You're eagerly awaiting the maturity of your compost, and it's been several weeks, or even months. So you dig into it to only to find it slimy, smelly and the ingredients look exactly the same as when they went in.
This is a common problem, with several solutions. The first solution is to make sure your compost pile is big enough. A small pile won't have the mass to get up to speed, and will never be able to heat up much.
So make it bigger, is the first solution. Add more to it; chipped or shredded twigs, leaves, grass or even garden debris like tomato stalks, squash plants and the like. These need to be shredded down to the smallest size you can, or they won't do anything. You'll continue to have the same problem.
To heat a cold compost up and get it moving again involves turning it, and adding some kind of activator.
These can be a high nitrogen source like blood meal or alfalfa pellets, or even some old compost. This adds a food source for the existing micro herd, and also adds some more micro herd members.
If the whole thing looks slimy and wet, and smells like sour mash, this is a different problem.
This is what happens when there isn't enough air getting into the pile.
I have used a length of pvc drain pipe with holes in it to build the pile around, either horizontally or vertically. This works, but so does just turning it and fluffing it up, adding the activator of your choice to it in layers.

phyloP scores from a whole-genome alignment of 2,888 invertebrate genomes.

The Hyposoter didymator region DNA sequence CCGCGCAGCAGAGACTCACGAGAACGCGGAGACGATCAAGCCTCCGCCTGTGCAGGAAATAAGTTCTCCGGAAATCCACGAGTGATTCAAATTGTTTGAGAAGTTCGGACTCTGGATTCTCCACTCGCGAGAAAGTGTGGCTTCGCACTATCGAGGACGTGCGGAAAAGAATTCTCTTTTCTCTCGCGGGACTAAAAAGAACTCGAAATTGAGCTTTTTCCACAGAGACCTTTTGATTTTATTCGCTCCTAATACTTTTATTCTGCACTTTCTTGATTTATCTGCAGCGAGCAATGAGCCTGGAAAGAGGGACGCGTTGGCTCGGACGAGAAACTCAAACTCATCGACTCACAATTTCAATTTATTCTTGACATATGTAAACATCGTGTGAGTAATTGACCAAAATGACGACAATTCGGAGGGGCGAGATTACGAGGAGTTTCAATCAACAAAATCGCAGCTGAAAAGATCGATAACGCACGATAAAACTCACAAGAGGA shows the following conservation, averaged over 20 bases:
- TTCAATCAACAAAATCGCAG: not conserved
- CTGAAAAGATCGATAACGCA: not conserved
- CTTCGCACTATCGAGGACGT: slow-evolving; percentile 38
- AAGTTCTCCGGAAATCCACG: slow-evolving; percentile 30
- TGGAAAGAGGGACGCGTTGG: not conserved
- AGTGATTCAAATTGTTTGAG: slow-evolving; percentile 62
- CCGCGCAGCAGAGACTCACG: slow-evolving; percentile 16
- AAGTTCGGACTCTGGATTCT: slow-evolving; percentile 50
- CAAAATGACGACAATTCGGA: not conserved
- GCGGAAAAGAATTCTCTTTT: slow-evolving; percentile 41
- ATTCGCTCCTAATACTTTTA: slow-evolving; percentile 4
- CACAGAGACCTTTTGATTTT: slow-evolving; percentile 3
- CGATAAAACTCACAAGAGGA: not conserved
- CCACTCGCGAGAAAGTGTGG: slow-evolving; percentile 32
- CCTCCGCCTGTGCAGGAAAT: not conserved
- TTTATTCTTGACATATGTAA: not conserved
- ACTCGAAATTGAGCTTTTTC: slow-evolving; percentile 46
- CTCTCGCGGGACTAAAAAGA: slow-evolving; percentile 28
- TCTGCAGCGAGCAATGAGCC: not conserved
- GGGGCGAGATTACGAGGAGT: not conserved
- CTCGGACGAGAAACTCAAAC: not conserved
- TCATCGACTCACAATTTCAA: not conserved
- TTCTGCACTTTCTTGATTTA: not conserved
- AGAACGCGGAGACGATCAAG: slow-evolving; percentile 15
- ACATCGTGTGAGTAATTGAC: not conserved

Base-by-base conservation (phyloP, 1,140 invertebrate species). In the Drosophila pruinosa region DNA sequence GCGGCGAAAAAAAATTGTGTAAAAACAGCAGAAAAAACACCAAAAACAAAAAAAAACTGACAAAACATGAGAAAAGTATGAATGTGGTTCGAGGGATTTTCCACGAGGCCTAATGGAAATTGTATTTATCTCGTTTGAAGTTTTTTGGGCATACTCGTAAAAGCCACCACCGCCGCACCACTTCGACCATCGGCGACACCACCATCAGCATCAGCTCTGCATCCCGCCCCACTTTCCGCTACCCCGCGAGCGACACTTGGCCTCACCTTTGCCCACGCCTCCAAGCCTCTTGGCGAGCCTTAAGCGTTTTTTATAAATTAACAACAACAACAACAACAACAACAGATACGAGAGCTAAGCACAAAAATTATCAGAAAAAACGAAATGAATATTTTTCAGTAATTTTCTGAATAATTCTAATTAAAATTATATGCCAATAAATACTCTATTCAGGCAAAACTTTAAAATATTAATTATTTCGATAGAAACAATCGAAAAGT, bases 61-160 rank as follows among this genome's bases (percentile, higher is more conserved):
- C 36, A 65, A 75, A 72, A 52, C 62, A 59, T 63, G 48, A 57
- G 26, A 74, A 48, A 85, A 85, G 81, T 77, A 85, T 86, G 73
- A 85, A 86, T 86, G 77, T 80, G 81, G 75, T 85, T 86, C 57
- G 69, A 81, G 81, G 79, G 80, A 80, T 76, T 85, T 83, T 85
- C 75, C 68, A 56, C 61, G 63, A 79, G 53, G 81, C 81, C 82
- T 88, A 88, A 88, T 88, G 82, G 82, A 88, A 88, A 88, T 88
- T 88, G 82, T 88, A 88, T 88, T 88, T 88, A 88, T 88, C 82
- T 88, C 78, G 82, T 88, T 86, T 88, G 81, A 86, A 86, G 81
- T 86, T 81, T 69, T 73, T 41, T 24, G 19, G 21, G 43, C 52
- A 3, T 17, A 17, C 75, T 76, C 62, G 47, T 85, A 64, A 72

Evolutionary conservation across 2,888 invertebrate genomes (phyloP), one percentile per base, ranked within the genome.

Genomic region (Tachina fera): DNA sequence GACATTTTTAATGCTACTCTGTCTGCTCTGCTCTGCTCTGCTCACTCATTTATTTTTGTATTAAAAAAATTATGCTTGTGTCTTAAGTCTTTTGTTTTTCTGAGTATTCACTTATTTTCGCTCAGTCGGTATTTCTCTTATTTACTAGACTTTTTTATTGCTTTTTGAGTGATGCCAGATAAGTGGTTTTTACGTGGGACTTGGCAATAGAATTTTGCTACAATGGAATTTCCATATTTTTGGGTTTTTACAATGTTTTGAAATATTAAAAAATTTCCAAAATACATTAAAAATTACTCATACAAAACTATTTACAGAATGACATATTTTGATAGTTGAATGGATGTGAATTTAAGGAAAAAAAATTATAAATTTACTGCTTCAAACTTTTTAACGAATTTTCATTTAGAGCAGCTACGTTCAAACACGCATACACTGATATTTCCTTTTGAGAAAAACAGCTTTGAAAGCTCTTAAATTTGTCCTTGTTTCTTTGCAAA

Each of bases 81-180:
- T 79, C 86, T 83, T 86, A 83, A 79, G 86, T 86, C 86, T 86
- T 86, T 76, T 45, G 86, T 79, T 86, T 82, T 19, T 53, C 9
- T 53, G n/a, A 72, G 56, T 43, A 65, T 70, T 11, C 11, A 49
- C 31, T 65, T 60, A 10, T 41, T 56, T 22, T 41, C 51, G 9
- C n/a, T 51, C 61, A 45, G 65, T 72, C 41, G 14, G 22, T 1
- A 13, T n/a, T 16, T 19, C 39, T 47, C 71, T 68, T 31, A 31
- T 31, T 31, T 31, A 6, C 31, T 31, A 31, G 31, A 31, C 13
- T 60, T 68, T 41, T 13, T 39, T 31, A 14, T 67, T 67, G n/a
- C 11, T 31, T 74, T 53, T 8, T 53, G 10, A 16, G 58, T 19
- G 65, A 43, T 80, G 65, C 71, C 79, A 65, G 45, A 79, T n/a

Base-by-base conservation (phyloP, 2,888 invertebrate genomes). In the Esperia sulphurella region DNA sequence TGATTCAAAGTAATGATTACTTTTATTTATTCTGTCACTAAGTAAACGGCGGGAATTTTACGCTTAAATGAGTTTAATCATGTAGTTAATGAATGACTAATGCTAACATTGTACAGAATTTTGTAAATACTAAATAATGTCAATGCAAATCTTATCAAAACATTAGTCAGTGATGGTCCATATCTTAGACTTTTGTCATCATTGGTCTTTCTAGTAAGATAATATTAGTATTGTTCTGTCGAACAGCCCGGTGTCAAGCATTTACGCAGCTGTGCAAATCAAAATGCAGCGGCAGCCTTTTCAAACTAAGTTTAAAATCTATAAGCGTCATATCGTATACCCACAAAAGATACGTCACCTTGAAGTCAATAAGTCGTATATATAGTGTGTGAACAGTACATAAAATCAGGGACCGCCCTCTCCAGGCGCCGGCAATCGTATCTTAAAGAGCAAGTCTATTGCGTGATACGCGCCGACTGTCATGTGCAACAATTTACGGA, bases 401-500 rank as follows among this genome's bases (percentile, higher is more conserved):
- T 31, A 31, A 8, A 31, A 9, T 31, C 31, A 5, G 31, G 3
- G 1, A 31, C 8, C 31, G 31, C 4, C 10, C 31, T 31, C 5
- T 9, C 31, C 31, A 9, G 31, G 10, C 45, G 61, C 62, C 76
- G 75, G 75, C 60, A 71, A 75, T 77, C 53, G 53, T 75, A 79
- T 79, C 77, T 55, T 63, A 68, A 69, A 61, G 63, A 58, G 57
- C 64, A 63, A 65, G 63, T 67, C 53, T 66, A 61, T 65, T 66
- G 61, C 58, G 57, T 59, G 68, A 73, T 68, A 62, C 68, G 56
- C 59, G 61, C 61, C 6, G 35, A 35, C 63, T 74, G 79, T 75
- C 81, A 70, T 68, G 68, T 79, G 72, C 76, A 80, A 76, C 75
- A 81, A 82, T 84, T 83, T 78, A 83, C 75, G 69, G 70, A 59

Alternately, you can add some liquid organic fertilizer to it, often and regularly. Over time, this would replace the moisture in the pile already, and get it moving again.
A dry compost pile is similar, and you can add plain water to it, or the LOF. You could probably avoid turning the pile by covering it with a plastic bag to catch the condensation from it, returning it by gravity action.
This is a common problem with compost piles - often, they take a year or even longer to mature, but finding out at the end of that time that they aren't even close to being complete is a real disappointment.
The classic signs of a cold compost is un-decomposed materials, that look just the same as when they went in. This can be tomato skins, broccoli stems and citrus rinds. They are the last to rot down, especially if the original materials were not chipped or shredded.
Dig into your compost to investigate often. You can still do something about it, but quicker action will save you time in the long run.
Got the opposite problem, and the compost is too hot?